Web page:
"This album had a certain sofistication in it that, I, as a teenager, had to listen to a few times to grasp … Axe's sound, to me, is like Bob Seger electrified!!"

"I bought this on a cassette when it first came out. It's not a great album but definitely worth buying."

"Axe were your typical hard rock bar band type that had just enough licks to find them tapping on the shoulders of 80's A.O.R. radio stations. In order to get there, however, they put on a lot of polish to keep the airwaves sweet, which means that "Rock And Roll Party In The Streets" could have easily used some Everclear in the punch."

"It should also be on your current playlist if you are a true rock and roller."

"Way back in the early 80's my cousin and I walked into this independent record store in Missouri to pick up a Blue Oyster Cult album. At the recommendation of the owner we also picked up this GEM. I wore the vinyl out and switched to cassette."

"FYI - AOR stands for Album Oriented Rock, a very successful FM radio format in the late 70s and early 80s that evolved from the underground/freeform radio formats of the late 60s. ...Post disco, but pre Madonna. Quite a lot of these stations eventually morphed again into Classic Rock stations during the late 80s and early 90s. Axe is one of the many bands that had their moment in the AOR era, but have been excluded from most classic rock programming."

"I dont know if this is a good enough review or not. Need some feedback on it asap. This is my first time doing this."

Tuesday, November 19, 2013

Tuesday Tuneage
New Radicals - "You Get What You Give"
1998

With "You Get What You Give", New Radicals marked themselves as one of the great one-hit wonders of the past twenty years. I bought their only album, Maybe You've Been Brainwashed Too, back in the day when I read somewhere it was a refreshing alternative to Beck's minstrel act on Midnite Vultures. It had always been a fun, pick-me-up album to listen to, but after recently loading it on my iPhone and having it grab me in some way it hadn't before on a bus ride home one afternoon, I began to get more intrigued the overall seventies blue-eyed sould vibe, the humor, the Prince homage in "Technicolor Lover", and daring to a leftist (if not ummm, radical) lyrical vibe into a mainstream album. Not to mention the essential appeal of the hooks a'plenty all over the album. My only complaint is that the scorching indictment of Corporate America is largely buried on the title track via mumbling.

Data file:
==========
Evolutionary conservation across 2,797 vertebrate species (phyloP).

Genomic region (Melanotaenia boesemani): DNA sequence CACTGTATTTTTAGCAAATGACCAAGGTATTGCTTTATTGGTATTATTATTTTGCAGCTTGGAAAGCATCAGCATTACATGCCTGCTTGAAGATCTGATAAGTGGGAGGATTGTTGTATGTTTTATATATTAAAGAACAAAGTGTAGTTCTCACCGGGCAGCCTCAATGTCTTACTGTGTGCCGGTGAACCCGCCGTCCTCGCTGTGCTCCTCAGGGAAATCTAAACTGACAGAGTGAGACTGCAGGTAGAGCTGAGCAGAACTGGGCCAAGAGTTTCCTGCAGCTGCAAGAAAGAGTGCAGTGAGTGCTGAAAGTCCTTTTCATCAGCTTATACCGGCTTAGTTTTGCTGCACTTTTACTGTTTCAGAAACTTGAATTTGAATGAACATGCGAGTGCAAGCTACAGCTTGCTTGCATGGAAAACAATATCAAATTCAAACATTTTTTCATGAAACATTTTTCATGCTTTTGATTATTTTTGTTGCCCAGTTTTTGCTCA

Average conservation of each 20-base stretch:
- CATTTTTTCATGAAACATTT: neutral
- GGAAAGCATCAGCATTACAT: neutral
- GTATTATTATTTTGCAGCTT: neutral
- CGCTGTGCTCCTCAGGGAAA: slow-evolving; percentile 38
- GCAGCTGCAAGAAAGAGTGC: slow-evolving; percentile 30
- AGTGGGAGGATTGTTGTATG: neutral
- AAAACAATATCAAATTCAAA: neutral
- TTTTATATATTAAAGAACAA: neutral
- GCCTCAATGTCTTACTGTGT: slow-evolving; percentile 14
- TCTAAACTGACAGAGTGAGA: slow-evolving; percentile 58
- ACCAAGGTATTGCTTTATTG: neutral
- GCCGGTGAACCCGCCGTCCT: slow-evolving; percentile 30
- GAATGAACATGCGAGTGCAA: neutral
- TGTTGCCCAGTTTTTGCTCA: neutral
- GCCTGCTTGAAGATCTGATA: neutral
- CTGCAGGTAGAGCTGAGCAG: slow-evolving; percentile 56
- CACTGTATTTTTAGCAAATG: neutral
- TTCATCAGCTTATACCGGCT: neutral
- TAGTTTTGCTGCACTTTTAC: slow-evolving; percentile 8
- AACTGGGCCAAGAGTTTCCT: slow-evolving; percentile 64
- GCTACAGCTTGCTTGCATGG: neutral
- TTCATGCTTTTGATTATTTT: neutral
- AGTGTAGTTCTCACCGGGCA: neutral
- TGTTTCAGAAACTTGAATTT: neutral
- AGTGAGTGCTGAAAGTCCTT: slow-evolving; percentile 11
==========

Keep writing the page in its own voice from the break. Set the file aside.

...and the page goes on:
And now it's Groundhog Day here for me, as New Radicals only released the one album. Frontman/mastermind Gregg Alexander broke up the band to focus on songwriting and producing. Great for him, you gotta do what makes you happy. Still, I feel depraved and depressed there have been no more New Radicals LPs, EPs, 45s, or iTunes Exclusives that have come down the line since 1998. All we have is this: Hall and Oates, with the help of Todd Rundgren, covered "Someday We'll Know" in 2003. As expected.

Tuesday, November 12, 2013

Tuesday Tuneage
The Victims - "Television Addict"
1977

The dream where I was a rookie homicide detective and Lieutenant Giardello took a shine to me and my work effort. The only time ever I enjoyed wearing a suit.

Spending an an hour of two of research and seventeen bucks at Amazon figuring out how to hook up my MacBook to my HDTV, just so I could watch my college hockey team on a bigger screen.

Years ago when a couple told me they didn't have a television, stealing Joey Tribiani's material and asking: "What's all your furniture pointed at?"